It appears in the judgment in the so-called “Acer case”. Affiliation with the EU energy agency Acer was in fact part of the decision in 2018.
The district court believes that the Storting interpreted the second paragraph of section 26 of the Constitution correctly, and that the decision did not require more than a simple majority.
In other words, the district court believes that the Constitution was not violated when the Storting adopted the EU’s third energy package in 2018.
– I must admit that I have only read briefly through the court’s reasoning, and have not been able to review the reasoning from a to å. We believe, as we have said, that the EU’s support for Acer, the EU’s energy package, is more than paragraph 115, says leader Roy Pedersen in No to the EU to NRK.
The organization No to the EU took the state to court because they believe that the Storting used the wrong section and thus violated the constitution in the case.
– Are you going to appeal the verdict?
– We have to take a closer look at that. We will have an extraordinary board meeting on Wednesday. We have a month to decide on that, says Pedersen.
An argument about size
He maintains that No to the EU has a different opinion than the Oslo District Court in the case. Pedersen refers to the records in electricity prices, as an example of the Acer agreement is more intrusive than the district court has now ruled.
– There is a yo-yo existence in electricity prices, without the government interfering in the electricity price itself. This shows that the EU and Acer get greater support and that it is very intrusive, says Pedersen.
That Acer should have something to do with the high electricity prices, however, has little support among independent experts.
In 2018, Norway joined the EU’s third energy market package and the energy agency Acer. The “package” is a set of laws and regulations for the electricity and gas market in the EU and the EEA area.
A key point in the “package” was to make it easier to sell electricity and gas across national borders.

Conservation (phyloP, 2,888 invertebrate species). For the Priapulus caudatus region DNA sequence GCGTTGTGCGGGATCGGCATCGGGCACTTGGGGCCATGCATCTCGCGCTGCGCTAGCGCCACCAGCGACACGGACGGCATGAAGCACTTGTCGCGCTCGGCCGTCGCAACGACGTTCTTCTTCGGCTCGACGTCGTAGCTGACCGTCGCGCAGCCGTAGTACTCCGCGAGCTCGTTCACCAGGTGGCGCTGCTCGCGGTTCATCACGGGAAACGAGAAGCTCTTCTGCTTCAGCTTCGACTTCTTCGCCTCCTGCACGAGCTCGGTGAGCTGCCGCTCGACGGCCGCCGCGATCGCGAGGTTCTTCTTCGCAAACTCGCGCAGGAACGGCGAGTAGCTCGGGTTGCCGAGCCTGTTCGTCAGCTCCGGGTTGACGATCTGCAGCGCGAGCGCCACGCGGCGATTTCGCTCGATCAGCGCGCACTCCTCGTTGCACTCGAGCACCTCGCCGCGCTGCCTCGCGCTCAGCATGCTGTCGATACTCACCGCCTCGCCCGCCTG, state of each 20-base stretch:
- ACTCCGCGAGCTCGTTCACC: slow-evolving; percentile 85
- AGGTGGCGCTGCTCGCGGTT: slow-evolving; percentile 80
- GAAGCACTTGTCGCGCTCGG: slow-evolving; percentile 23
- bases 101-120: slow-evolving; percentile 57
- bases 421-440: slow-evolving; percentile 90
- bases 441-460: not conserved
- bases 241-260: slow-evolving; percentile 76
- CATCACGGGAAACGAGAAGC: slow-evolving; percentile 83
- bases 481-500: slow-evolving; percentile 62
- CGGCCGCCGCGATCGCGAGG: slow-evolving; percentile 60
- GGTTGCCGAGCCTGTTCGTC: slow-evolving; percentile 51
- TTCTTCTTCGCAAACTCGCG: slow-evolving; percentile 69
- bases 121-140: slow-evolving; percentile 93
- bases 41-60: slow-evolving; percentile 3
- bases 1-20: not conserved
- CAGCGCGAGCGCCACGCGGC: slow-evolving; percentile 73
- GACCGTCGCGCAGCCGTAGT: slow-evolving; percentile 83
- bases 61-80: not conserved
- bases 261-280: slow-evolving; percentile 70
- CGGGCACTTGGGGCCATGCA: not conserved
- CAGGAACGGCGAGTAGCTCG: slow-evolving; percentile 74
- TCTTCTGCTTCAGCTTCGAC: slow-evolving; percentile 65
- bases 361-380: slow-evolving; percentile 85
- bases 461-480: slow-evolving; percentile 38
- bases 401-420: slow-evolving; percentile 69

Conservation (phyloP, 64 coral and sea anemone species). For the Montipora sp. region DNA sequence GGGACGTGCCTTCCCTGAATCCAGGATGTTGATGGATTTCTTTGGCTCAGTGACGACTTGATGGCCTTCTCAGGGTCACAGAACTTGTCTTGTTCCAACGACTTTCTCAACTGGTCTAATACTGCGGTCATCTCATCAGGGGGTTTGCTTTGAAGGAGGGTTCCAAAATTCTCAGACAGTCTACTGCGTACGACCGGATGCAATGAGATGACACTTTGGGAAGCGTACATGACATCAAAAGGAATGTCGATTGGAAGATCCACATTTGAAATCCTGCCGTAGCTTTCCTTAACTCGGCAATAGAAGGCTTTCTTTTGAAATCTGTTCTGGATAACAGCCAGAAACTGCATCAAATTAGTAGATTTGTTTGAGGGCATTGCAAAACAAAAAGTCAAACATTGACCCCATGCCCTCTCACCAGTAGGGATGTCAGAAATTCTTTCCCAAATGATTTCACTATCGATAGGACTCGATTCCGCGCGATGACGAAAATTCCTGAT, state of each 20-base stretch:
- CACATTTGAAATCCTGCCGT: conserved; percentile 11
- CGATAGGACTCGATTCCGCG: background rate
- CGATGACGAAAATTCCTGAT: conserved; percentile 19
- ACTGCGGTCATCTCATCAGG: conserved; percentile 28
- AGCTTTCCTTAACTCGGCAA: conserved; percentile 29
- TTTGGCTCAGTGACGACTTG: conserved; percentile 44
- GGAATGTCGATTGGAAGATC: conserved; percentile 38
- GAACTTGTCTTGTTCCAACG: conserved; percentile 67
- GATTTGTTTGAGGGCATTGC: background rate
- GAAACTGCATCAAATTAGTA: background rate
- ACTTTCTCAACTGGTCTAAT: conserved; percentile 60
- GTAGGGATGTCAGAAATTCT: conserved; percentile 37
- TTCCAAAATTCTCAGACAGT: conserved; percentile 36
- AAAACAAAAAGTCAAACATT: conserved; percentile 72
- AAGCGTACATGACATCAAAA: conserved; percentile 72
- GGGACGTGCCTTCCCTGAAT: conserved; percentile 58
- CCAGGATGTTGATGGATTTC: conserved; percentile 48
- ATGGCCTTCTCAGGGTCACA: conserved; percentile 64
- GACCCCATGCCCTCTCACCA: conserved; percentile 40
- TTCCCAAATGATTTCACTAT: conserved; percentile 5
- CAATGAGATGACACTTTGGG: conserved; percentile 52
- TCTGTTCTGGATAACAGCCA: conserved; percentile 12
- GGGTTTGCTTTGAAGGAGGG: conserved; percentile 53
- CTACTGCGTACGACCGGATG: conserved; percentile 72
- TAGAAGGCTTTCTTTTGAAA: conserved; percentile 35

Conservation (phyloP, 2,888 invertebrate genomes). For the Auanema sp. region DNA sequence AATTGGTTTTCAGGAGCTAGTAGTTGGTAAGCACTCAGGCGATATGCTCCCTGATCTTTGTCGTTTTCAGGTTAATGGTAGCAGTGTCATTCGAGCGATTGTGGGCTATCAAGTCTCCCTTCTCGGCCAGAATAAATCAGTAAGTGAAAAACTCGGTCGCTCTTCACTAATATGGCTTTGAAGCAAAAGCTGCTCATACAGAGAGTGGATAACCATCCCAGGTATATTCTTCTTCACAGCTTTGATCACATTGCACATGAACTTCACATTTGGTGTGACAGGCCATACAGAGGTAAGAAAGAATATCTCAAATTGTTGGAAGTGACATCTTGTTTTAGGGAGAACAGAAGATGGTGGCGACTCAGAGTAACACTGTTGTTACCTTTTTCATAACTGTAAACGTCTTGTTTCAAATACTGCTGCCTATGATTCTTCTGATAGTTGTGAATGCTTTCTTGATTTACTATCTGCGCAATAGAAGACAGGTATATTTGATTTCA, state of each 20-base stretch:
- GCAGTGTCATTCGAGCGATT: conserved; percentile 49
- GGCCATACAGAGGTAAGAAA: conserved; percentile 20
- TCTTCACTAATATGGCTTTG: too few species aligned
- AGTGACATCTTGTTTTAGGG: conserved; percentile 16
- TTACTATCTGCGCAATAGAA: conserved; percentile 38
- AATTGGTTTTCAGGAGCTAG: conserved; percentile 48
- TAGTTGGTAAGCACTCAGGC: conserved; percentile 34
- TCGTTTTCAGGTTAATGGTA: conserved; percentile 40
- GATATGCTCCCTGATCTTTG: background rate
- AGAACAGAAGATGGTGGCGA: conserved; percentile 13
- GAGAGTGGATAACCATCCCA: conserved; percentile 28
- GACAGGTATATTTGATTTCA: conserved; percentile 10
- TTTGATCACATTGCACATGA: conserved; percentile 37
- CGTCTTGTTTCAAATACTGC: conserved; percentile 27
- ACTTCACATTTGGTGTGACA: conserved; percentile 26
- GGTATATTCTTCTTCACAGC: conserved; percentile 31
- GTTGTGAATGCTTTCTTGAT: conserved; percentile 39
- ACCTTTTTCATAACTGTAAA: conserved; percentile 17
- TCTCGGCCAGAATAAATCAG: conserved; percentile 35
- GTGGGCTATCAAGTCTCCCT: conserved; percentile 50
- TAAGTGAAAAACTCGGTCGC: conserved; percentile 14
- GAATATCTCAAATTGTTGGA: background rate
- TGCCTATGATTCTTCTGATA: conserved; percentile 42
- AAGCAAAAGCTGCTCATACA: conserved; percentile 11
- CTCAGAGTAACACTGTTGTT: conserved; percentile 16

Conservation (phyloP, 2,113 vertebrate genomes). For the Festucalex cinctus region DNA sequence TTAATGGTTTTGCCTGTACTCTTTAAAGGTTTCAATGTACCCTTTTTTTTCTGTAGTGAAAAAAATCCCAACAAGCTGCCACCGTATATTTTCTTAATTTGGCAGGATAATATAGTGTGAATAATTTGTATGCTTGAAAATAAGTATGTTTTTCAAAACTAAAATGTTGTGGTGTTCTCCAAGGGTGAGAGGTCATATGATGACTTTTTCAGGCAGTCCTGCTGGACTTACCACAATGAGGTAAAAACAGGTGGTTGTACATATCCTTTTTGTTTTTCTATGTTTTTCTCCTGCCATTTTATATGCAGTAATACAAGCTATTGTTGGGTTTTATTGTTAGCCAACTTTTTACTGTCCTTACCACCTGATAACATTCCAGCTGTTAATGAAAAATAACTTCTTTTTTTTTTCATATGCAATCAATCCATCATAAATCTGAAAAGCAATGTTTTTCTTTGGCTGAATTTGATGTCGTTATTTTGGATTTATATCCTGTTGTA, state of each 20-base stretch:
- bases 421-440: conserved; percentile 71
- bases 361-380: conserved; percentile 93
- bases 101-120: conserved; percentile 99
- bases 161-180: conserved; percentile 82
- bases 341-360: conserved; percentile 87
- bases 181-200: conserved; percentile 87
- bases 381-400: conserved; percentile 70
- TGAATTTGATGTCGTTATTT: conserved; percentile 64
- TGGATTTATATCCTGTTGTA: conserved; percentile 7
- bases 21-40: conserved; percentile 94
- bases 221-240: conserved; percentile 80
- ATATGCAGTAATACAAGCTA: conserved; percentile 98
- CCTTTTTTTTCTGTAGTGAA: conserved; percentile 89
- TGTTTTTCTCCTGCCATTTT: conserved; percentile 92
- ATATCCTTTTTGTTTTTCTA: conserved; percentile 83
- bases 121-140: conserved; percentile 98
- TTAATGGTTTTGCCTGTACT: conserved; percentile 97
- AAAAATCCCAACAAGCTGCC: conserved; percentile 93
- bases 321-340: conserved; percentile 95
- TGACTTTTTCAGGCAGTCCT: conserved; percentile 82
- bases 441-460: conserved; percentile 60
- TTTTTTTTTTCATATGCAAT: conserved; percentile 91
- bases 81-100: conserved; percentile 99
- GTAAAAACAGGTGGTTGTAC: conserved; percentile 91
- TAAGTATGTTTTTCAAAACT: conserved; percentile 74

No to the EU believes that the decision entails such a large relinquishment of power and authority to the EU that it should have been made in accordance with section 115 of the Constitution, which requires a 3/4 majority.
The state is happy
A clear majority in the Storting, for its part, believed that the decision was “unobtrusive” and that a simple majority pursuant to section 26, second paragraph, was sufficient. The majority relied on statements from the Ministry of Justice’s law department.
No to the EU claims that since the Storting did not use the 3/4 rule, the decision is illegal. The organization will take legal action to stop the introduction of the energy market package in Norwegian law.
– The district court expresses that it does not find the Storting’s understanding of the constitution questionable in any way, writes lawyer Lisa-Mari Moen Jünge to NRK.
Jünge represents the state in the case as a legal assistant together with government lawyer Fredrik Sejersted. She says that the state is satisfied with the Oslo District Court believes that the state has not violated the constitution.
The judgment from the Oslo District Court states that the court believes that it is reasonable to exempt No to the EU from paying for the state’s legal costs.
“The case is of a principled nature, and the balance of power between the parties dictates such an exemption,” it is written in the judgment.
Long day’s journey to trial
Minister of Petroleum and Energy Marte Mjøs Persen says she has noticed the verdict from the Oslo District Court.
– It is up to No to the EU if they want to appeal the verdict. We relate to the distribution of legal costs that the district court has set up, Persen says to NRK.
There was long doubt as to whether No to the EU was allowed to advance the lawsuit at all.
Both the District Court and the Court of Appeal originally believed that the organization does not have the right to bring legal action as the Acer decision does not specifically affect them.
If you are not affected, you are not a party to the case – and then you can not sue, was the logic.
However, the Supreme Court looked at the case differently. A majority (12 against 5) of the judges in our Supreme Court thought the questions raised in the case were of such a nature that the lawsuit could be advanced.
In an earlier version of this case, NRK wrote that Pedersen calls electricity prices “ko-ko”. Han sa «jojo». This has been corrected.